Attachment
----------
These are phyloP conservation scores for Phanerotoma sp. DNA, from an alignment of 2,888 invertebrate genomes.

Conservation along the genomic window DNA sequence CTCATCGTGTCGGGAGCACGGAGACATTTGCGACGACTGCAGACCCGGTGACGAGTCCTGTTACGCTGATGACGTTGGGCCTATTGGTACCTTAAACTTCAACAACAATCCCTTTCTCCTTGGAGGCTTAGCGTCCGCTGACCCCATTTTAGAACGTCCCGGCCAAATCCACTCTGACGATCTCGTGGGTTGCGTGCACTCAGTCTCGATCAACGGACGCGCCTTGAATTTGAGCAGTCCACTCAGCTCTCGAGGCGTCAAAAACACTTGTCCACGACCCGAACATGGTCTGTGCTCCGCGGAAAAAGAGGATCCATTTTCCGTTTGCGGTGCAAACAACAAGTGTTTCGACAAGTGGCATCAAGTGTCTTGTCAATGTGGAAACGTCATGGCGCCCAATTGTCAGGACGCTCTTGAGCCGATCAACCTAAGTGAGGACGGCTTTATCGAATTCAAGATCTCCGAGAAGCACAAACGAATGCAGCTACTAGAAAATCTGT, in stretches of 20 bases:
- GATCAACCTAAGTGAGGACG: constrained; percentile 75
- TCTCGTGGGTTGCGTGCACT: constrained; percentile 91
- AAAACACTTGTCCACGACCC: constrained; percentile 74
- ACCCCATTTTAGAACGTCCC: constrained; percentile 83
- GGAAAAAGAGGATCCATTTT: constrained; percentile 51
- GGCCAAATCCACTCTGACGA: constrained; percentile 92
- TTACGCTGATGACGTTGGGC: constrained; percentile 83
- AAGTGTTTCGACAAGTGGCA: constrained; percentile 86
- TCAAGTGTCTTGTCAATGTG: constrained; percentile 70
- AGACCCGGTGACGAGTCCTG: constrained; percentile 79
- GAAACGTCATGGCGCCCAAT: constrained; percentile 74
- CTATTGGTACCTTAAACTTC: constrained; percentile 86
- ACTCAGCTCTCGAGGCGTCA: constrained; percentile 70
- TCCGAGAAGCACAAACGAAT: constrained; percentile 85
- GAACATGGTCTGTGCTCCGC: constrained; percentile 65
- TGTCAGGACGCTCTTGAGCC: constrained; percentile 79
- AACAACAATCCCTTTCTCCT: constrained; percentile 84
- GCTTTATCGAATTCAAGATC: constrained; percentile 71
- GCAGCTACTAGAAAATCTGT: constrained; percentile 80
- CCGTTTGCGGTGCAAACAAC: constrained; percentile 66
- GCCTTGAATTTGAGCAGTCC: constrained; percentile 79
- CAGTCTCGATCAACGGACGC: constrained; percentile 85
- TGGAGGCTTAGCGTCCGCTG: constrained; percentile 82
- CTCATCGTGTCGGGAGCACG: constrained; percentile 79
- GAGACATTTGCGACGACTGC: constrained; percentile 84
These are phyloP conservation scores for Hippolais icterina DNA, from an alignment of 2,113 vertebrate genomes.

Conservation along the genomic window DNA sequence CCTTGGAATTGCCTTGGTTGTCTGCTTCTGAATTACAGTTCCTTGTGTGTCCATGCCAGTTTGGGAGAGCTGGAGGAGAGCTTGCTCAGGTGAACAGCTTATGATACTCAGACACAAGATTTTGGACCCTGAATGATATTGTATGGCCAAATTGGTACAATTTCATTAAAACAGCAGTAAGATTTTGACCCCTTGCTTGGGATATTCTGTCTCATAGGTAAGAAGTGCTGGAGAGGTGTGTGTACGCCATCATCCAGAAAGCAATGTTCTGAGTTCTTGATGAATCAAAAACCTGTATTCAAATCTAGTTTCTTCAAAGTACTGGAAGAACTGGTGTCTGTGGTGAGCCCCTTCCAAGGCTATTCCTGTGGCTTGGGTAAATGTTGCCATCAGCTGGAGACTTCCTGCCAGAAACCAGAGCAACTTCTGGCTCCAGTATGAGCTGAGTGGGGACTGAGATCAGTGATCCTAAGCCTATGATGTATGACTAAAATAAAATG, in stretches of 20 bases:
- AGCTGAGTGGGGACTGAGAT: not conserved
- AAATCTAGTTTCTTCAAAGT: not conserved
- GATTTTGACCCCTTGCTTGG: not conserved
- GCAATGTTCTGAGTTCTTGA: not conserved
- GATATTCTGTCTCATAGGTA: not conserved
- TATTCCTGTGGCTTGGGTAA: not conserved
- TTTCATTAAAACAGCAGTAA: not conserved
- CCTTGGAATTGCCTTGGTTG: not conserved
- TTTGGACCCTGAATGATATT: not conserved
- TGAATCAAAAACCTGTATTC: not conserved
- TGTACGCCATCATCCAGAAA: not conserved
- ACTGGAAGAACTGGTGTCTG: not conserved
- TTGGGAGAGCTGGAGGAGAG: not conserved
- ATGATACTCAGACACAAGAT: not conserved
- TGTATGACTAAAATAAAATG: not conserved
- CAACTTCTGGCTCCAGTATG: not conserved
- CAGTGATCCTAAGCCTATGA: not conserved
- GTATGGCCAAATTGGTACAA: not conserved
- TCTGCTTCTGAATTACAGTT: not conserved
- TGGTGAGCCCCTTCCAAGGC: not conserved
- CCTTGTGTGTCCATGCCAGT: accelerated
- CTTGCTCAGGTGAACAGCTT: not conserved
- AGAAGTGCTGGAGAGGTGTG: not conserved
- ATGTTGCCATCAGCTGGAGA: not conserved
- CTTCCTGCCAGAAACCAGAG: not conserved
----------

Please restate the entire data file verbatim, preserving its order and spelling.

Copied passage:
These are phyloP conservation scores for Phanerotoma sp. DNA, from an alignment of 2,888 invertebrate genomes.

Conservation along the genomic window DNA sequence CTCATCGTGTCGGGAGCACGGAGACATTTGCGACGACTGCAGACCCGGTGACGAGTCCTGTTACGCTGATGACGTTGGGCCTATTGGTACCTTAAACTTCAACAACAATCCCTTTCTCCTTGGAGGCTTAGCGTCCGCTGACCCCATTTTAGAACGTCCCGGCCAAATCCACTCTGACGATCTCGTGGGTTGCGTGCACTCAGTCTCGATCAACGGACGCGCCTTGAATTTGAGCAGTCCACTCAGCTCTCGAGGCGTCAAAAACACTTGTCCACGACCCGAACATGGTCTGTGCTCCGCGGAAAAAGAGGATCCATTTTCCGTTTGCGGTGCAAACAACAAGTGTTTCGACAAGTGGCATCAAGTGTCTTGTCAATGTGGAAACGTCATGGCGCCCAATTGTCAGGACGCTCTTGAGCCGATCAACCTAAGTGAGGACGGCTTTATCGAATTCAAGATCTCCGAGAAGCACAAACGAATGCAGCTACTAGAAAATCTGT, in stretches of 20 bases:
- GATCAACCTAAGTGAGGACG: constrained; percentile 75
- TCTCGTGGGTTGCGTGCACT: constrained; percentile 91
- AAAACACTTGTCCACGACCC: constrained; percentile 74
- ACCCCATTTTAGAACGTCCC: constrained; percentile 83
- GGAAAAAGAGGATCCATTTT: constrained; percentile 51
- GGCCAAATCCACTCTGACGA: constrained; percentile 92
- TTACGCTGATGACGTTGGGC: constrained; percentile 83
- AAGTGTTTCGACAAGTGGCA: constrained; percentile 86
- TCAAGTGTCTTGTCAATGTG: constrained; percentile 70
- AGACCCGGTGACGAGTCCTG: constrained; percentile 79
- GAAACGTCATGGCGCCCAAT: constrained; percentile 74
- CTATTGGTACCTTAAACTTC: constrained; percentile 86
- ACTCAGCTCTCGAGGCGTCA: constrained; percentile 70
- TCCGAGAAGCACAAACGAAT: constrained; percentile 85
- GAACATGGTCTGTGCTCCGC: constrained; percentile 65
- TGTCAGGACGCTCTTGAGCC: constrained; percentile 79
- AACAACAATCCCTTTCTCCT: constrained; percentile 84
- GCTTTATCGAATTCAAGATC: constrained; percentile 71
- GCAGCTACTAGAAAATCTGT: constrained; percentile 80
- CCGTTTGCGGTGCAAACAAC: constrained; percentile 66
- GCCTTGAATTTGAGCAGTCC: constrained; percentile 79
- CAGTCTCGATCAACGGACGC: constrained; percentile 85
- TGGAGGCTTAGCGTCCGCTG: constrained; percentile 82
- CTCATCGTGTCGGGAGCACG: constrained; percentile 79
- GAGACATTTGCGACGACTGC: constrained; percentile 84
These are phyloP conservation scores for Hippolais icterina DNA, from an alignment of 2,113 vertebrate genomes.

Conservation along the genomic window DNA sequence CCTTGGAATTGCCTTGGTTGTCTGCTTCTGAATTACAGTTCCTTGTGTGTCCATGCCAGTTTGGGAGAGCTGGAGGAGAGCTTGCTCAGGTGAACAGCTTATGATACTCAGACACAAGATTTTGGACCCTGAATGATATTGTATGGCCAAATTGGTACAATTTCATTAAAACAGCAGTAAGATTTTGACCCCTTGCTTGGGATATTCTGTCTCATAGGTAAGAAGTGCTGGAGAGGTGTGTGTACGCCATCATCCAGAAAGCAATGTTCTGAGTTCTTGATGAATCAAAAACCTGTATTCAAATCTAGTTTCTTCAAAGTACTGGAAGAACTGGTGTCTGTGGTGAGCCCCTTCCAAGGCTATTCCTGTGGCTTGGGTAAATGTTGCCATCAGCTGGAGACTTCCTGCCAGAAACCAGAGCAACTTCTGGCTCCAGTATGAGCTGAGTGGGGACTGAGATCAGTGATCCTAAGCCTATGATGTATGACTAAAATAAAATG, in stretches of 20 bases:
- AGCTGAGTGGGGACTGAGAT: not conserved
- AAATCTAGTTTCTTCAAAGT: not conserved
- GATTTTGACCCCTTGCTTGG: not conserved
- GCAATGTTCTGAGTTCTTGA: not conserved
- GATATTCTGTCTCATAGGTA: not conserved
- TATTCCTGTGGCTTGGGTAA: not conserved
- TTTCATTAAAACAGCAGTAA: not conserved
- CCTTGGAATTGCCTTGGTTG: not conserved
- TTTGGACCCTGAATGATATT: not conserved
- TGAATCAAAAACCTGTATTC: not conserved
- TGTACGCCATCATCCAGAAA: not conserved
- ACTGGAAGAACTGGTGTCTG: not conserved
- TTGGGAGAGCTGGAGGAGAG: not conserved
- ATGATACTCAGACACAAGAT: not conserved
- TGTATGACTAAAATAAAATG: not conserved
- CAACTTCTGGCTCCAGTATG: not conserved
- CAGTGATCCTAAGCCTATGA: not conserved
- GTATGGCCAAATTGGTACAA: not conserved
- TCTGCTTCTGAATTACAGTT: not conserved
- TGGTGAGCCCCTTCCAAGGC: not conserved
- CCTTGTGTGTCCATGCCAGT: accelerated
- CTTGCTCAGGTGAACAGCTT: not conserved
- AGAAGTGCTGGAGAGGTGTG: not conserved
- ATGTTGCCATCAGCTGGAGA: not conserved
- CTTCCTGCCAGAAACCAGAG: not conserved